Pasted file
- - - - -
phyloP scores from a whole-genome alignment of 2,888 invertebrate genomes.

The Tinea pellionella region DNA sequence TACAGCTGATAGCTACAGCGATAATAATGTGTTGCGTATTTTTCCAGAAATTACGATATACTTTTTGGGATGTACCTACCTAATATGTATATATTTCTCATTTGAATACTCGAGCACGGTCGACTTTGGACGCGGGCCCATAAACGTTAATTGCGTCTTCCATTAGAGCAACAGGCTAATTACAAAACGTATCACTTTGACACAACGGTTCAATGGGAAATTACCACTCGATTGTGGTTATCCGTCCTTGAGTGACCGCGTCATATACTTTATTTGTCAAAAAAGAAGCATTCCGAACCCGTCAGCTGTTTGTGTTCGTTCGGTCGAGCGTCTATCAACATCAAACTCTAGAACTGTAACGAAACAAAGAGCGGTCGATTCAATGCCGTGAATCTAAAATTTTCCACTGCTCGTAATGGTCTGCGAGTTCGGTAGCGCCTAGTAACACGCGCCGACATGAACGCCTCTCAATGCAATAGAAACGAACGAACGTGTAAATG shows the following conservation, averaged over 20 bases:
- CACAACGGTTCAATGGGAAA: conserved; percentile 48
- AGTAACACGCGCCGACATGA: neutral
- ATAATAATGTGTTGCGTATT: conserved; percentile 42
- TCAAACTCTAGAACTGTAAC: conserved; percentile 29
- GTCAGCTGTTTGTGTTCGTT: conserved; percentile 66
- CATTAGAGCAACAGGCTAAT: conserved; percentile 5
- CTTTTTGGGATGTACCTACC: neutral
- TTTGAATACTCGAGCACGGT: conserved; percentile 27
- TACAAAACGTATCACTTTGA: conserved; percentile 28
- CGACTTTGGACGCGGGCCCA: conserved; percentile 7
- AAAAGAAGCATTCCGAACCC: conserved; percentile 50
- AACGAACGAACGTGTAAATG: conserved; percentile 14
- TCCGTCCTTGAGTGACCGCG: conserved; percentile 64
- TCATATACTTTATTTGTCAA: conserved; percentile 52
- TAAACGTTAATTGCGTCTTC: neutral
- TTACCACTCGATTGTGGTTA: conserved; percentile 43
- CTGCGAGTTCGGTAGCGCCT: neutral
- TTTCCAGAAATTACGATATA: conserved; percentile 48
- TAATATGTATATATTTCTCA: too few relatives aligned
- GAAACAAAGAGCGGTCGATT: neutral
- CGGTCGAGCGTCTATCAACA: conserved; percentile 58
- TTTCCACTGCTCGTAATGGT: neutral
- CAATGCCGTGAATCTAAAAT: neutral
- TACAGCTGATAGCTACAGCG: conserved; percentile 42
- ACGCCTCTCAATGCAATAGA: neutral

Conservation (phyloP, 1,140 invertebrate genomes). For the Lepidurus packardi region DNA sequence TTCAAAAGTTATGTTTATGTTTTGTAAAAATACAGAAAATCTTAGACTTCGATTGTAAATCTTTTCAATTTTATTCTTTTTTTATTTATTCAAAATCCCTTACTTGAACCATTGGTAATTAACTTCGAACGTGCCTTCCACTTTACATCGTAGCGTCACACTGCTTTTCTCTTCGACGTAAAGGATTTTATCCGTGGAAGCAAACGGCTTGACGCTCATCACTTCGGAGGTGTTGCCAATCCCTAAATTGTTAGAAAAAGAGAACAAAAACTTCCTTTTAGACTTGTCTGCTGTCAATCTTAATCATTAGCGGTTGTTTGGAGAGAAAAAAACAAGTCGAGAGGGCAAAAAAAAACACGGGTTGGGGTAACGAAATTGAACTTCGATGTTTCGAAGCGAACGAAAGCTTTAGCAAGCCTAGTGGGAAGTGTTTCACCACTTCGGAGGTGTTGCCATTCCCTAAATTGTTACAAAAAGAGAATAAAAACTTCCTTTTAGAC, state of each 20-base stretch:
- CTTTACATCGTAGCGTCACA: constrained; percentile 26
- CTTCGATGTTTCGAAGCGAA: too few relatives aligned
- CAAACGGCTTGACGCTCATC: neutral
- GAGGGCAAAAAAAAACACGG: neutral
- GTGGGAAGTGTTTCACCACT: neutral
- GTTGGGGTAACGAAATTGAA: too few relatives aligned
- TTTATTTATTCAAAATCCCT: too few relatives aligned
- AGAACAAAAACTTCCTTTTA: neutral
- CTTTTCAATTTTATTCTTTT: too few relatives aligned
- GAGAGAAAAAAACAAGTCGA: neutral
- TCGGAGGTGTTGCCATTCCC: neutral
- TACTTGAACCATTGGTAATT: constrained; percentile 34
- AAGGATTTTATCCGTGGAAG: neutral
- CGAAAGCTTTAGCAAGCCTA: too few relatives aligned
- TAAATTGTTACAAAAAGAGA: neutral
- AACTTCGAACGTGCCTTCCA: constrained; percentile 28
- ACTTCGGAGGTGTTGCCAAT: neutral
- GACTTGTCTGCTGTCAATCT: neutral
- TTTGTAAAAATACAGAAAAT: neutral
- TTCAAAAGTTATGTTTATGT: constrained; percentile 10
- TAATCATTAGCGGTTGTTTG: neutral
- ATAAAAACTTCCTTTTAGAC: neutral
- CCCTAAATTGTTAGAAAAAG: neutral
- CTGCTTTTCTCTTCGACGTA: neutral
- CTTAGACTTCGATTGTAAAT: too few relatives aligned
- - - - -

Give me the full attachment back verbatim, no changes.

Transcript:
phyloP scores from a whole-genome alignment of 2,888 invertebrate genomes.

The Tinea pellionella region DNA sequence TACAGCTGATAGCTACAGCGATAATAATGTGTTGCGTATTTTTCCAGAAATTACGATATACTTTTTGGGATGTACCTACCTAATATGTATATATTTCTCATTTGAATACTCGAGCACGGTCGACTTTGGACGCGGGCCCATAAACGTTAATTGCGTCTTCCATTAGAGCAACAGGCTAATTACAAAACGTATCACTTTGACACAACGGTTCAATGGGAAATTACCACTCGATTGTGGTTATCCGTCCTTGAGTGACCGCGTCATATACTTTATTTGTCAAAAAAGAAGCATTCCGAACCCGTCAGCTGTTTGTGTTCGTTCGGTCGAGCGTCTATCAACATCAAACTCTAGAACTGTAACGAAACAAAGAGCGGTCGATTCAATGCCGTGAATCTAAAATTTTCCACTGCTCGTAATGGTCTGCGAGTTCGGTAGCGCCTAGTAACACGCGCCGACATGAACGCCTCTCAATGCAATAGAAACGAACGAACGTGTAAATG shows the following conservation, averaged over 20 bases:
- CACAACGGTTCAATGGGAAA: conserved; percentile 48
- AGTAACACGCGCCGACATGA: neutral
- ATAATAATGTGTTGCGTATT: conserved; percentile 42
- TCAAACTCTAGAACTGTAAC: conserved; percentile 29
- GTCAGCTGTTTGTGTTCGTT: conserved; percentile 66
- CATTAGAGCAACAGGCTAAT: conserved; percentile 5
- CTTTTTGGGATGTACCTACC: neutral
- TTTGAATACTCGAGCACGGT: conserved; percentile 27
- TACAAAACGTATCACTTTGA: conserved; percentile 28
- CGACTTTGGACGCGGGCCCA: conserved; percentile 7
- AAAAGAAGCATTCCGAACCC: conserved; percentile 50
- AACGAACGAACGTGTAAATG: conserved; percentile 14
- TCCGTCCTTGAGTGACCGCG: conserved; percentile 64
- TCATATACTTTATTTGTCAA: conserved; percentile 52
- TAAACGTTAATTGCGTCTTC: neutral
- TTACCACTCGATTGTGGTTA: conserved; percentile 43
- CTGCGAGTTCGGTAGCGCCT: neutral
- TTTCCAGAAATTACGATATA: conserved; percentile 48
- TAATATGTATATATTTCTCA: too few relatives aligned
- GAAACAAAGAGCGGTCGATT: neutral
- CGGTCGAGCGTCTATCAACA: conserved; percentile 58
- TTTCCACTGCTCGTAATGGT: neutral
- CAATGCCGTGAATCTAAAAT: neutral
- TACAGCTGATAGCTACAGCG: conserved; percentile 42
- ACGCCTCTCAATGCAATAGA: neutral

Conservation (phyloP, 1,140 invertebrate genomes). For the Lepidurus packardi region DNA sequence TTCAAAAGTTATGTTTATGTTTTGTAAAAATACAGAAAATCTTAGACTTCGATTGTAAATCTTTTCAATTTTATTCTTTTTTTATTTATTCAAAATCCCTTACTTGAACCATTGGTAATTAACTTCGAACGTGCCTTCCACTTTACATCGTAGCGTCACACTGCTTTTCTCTTCGACGTAAAGGATTTTATCCGTGGAAGCAAACGGCTTGACGCTCATCACTTCGGAGGTGTTGCCAATCCCTAAATTGTTAGAAAAAGAGAACAAAAACTTCCTTTTAGACTTGTCTGCTGTCAATCTTAATCATTAGCGGTTGTTTGGAGAGAAAAAAACAAGTCGAGAGGGCAAAAAAAAACACGGGTTGGGGTAACGAAATTGAACTTCGATGTTTCGAAGCGAACGAAAGCTTTAGCAAGCCTAGTGGGAAGTGTTTCACCACTTCGGAGGTGTTGCCATTCCCTAAATTGTTACAAAAAGAGAATAAAAACTTCCTTTTAGAC, state of each 20-base stretch:
- CTTTACATCGTAGCGTCACA: constrained; percentile 26
- CTTCGATGTTTCGAAGCGAA: too few relatives aligned
- CAAACGGCTTGACGCTCATC: neutral
- GAGGGCAAAAAAAAACACGG: neutral
- GTGGGAAGTGTTTCACCACT: neutral
- GTTGGGGTAACGAAATTGAA: too few relatives aligned
- TTTATTTATTCAAAATCCCT: too few relatives aligned
- AGAACAAAAACTTCCTTTTA: neutral
- CTTTTCAATTTTATTCTTTT: too few relatives aligned
- GAGAGAAAAAAACAAGTCGA: neutral
- TCGGAGGTGTTGCCATTCCC: neutral
- TACTTGAACCATTGGTAATT: constrained; percentile 34
- AAGGATTTTATCCGTGGAAG: neutral
- CGAAAGCTTTAGCAAGCCTA: too few relatives aligned
- TAAATTGTTACAAAAAGAGA: neutral
- AACTTCGAACGTGCCTTCCA: constrained; percentile 28
- ACTTCGGAGGTGTTGCCAAT: neutral
- GACTTGTCTGCTGTCAATCT: neutral
- TTTGTAAAAATACAGAAAAT: neutral
- TTCAAAAGTTATGTTTATGT: constrained; percentile 10
- TAATCATTAGCGGTTGTTTG: neutral
- ATAAAAACTTCCTTTTAGAC: neutral
- CCCTAAATTGTTAGAAAAAG: neutral
- CTGCTTTTCTCTTCGACGTA: neutral
- CTTAGACTTCGATTGTAAAT: too few relatives aligned